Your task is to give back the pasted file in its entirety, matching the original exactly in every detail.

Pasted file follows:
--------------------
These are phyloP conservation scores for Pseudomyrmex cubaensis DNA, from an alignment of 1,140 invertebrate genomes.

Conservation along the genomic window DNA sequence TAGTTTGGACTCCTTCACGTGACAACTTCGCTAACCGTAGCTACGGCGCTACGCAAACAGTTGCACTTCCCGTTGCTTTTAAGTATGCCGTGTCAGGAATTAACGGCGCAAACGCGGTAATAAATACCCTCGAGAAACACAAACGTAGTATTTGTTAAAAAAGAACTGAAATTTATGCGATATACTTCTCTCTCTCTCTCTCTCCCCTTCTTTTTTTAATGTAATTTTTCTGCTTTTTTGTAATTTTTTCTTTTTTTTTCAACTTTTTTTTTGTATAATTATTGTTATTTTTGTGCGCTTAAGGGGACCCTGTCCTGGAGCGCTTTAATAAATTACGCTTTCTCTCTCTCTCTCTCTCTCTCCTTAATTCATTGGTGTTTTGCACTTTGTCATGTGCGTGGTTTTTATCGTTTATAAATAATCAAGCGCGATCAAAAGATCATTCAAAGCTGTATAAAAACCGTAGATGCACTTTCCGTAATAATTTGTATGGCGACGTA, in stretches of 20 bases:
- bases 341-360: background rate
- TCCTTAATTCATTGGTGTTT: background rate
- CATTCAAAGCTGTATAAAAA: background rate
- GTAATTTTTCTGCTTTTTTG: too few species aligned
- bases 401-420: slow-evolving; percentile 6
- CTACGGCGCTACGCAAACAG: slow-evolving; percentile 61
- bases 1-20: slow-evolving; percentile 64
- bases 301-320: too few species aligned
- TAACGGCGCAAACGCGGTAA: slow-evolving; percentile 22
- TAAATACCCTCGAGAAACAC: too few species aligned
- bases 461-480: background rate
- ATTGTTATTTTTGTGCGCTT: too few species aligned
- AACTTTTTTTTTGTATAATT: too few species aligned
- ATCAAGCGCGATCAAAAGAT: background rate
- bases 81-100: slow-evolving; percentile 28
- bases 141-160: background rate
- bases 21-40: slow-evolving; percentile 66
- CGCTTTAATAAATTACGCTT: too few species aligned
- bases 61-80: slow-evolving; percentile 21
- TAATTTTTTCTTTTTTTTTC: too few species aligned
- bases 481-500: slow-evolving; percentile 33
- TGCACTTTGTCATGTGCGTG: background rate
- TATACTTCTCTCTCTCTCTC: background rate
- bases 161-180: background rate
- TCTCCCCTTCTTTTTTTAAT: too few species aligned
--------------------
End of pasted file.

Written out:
These are phyloP conservation scores for Pseudomyrmex cubaensis DNA, from an alignment of 1,140 invertebrate genomes.

Conservation along the genomic window DNA sequence TAGTTTGGACTCCTTCACGTGACAACTTCGCTAACCGTAGCTACGGCGCTACGCAAACAGTTGCACTTCCCGTTGCTTTTAAGTATGCCGTGTCAGGAATTAACGGCGCAAACGCGGTAATAAATACCCTCGAGAAACACAAACGTAGTATTTGTTAAAAAAGAACTGAAATTTATGCGATATACTTCTCTCTCTCTCTCTCTCCCCTTCTTTTTTTAATGTAATTTTTCTGCTTTTTTGTAATTTTTTCTTTTTTTTTCAACTTTTTTTTTGTATAATTATTGTTATTTTTGTGCGCTTAAGGGGACCCTGTCCTGGAGCGCTTTAATAAATTACGCTTTCTCTCTCTCTCTCTCTCTCTCCTTAATTCATTGGTGTTTTGCACTTTGTCATGTGCGTGGTTTTTATCGTTTATAAATAATCAAGCGCGATCAAAAGATCATTCAAAGCTGTATAAAAACCGTAGATGCACTTTCCGTAATAATTTGTATGGCGACGTA, in stretches of 20 bases:
- bases 341-360: background rate
- TCCTTAATTCATTGGTGTTT: background rate
- CATTCAAAGCTGTATAAAAA: background rate
- GTAATTTTTCTGCTTTTTTG: too few species aligned
- bases 401-420: slow-evolving; percentile 6
- CTACGGCGCTACGCAAACAG: slow-evolving; percentile 61
- bases 1-20: slow-evolving; percentile 64
- bases 301-320: too few species aligned
- TAACGGCGCAAACGCGGTAA: slow-evolving; percentile 22
- TAAATACCCTCGAGAAACAC: too few species aligned
- bases 461-480: background rate
- ATTGTTATTTTTGTGCGCTT: too few species aligned
- AACTTTTTTTTTGTATAATT: too few species aligned
- ATCAAGCGCGATCAAAAGAT: background rate
- bases 81-100: slow-evolving; percentile 28
- bases 141-160: background rate
- bases 21-40: slow-evolving; percentile 66
- CGCTTTAATAAATTACGCTT: too few species aligned
- bases 61-80: slow-evolving; percentile 21
- TAATTTTTTCTTTTTTTTTC: too few species aligned
- bases 481-500: slow-evolving; percentile 33
- TGCACTTTGTCATGTGCGTG: background rate
- TATACTTCTCTCTCTCTCTC: background rate
- bases 161-180: background rate
- TCTCCCCTTCTTTTTTTAAT: too few species aligned